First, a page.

The more I think about what there is to “get” about Poincheval’s work, the more I’m convinced that there isn’t one right answer, or maybe there are no right answers and i’m just asking the wrong questions. Perhaps he just wanted to do something so eye catching you have no choice but to talk about it; an exercise in pure spectacle. When asked about what the work would mean for him, Poincheval replied, “I will, broadly speaking, become a chicken”. For me, that’s a frustrating answer. What would it mean to become a chicken in a more narrow sense? Later he was asked why the chicken and egg motif appealed to him in the first place. Poincheval answered with what I can only assume was a dismissive flick of his cigarette, saying “(It) interests me because it raises the question of metamorphosis and gender.” I think he answers things this way on purpose – to stir the pot. I kind of get what he’s alluding to but his lack of specificity is vein poppingly aggravating at times like these. Metamorphosis and gender are two things, yet they are not questions unless posed as such. Anyhoo, the amount of wound up those quotes can get me probably brings a smile to Poincheval’s face. And maybe that’s good enough. For me to struggle with what the hell his work even is, to obsess over how he takes his shits in there, to be compelled to write an article about the whole thing in the hopes that someone will agree with me, or disagree, or anything really, maybe that’s what he’s after. And I dig that. As much as I want to dismiss what he does as vapid and self-serving, I can’t help being charmed by it.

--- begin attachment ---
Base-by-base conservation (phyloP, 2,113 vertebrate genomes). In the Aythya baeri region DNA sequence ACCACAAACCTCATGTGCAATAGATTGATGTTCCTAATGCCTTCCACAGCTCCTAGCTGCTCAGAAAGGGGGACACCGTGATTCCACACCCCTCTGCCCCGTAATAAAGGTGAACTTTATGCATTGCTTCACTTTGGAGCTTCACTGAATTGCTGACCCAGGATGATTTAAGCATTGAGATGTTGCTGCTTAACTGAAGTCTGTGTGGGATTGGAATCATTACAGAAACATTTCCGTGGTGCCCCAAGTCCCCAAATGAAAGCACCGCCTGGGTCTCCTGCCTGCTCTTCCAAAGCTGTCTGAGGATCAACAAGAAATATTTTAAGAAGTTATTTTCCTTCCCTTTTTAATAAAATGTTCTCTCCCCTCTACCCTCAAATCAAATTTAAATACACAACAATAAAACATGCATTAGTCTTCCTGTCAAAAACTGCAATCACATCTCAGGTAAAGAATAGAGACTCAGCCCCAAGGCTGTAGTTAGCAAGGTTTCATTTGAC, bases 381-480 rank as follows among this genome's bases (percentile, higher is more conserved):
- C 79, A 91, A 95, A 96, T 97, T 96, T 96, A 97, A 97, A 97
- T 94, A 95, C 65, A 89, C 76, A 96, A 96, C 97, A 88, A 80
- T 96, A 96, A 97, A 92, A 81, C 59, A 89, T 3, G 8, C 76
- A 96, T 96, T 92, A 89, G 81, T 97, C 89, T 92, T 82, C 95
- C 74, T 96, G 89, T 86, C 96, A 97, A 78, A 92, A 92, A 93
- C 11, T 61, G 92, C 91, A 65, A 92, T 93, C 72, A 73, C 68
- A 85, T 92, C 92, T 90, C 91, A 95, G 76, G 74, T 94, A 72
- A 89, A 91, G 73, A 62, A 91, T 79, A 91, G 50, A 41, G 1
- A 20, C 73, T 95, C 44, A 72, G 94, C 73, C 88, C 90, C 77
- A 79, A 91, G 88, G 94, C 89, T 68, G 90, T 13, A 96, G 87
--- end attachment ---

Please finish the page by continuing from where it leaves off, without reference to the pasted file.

I leave you with a final thought. Poincheval’s father, Christian Poincheval, got a lot of public attention in 2014 when he created a pill which, when taken orally, makes one’s flatulence smell of roses. So perhaps we have an answer after all. We know how he survived a week in that boulder.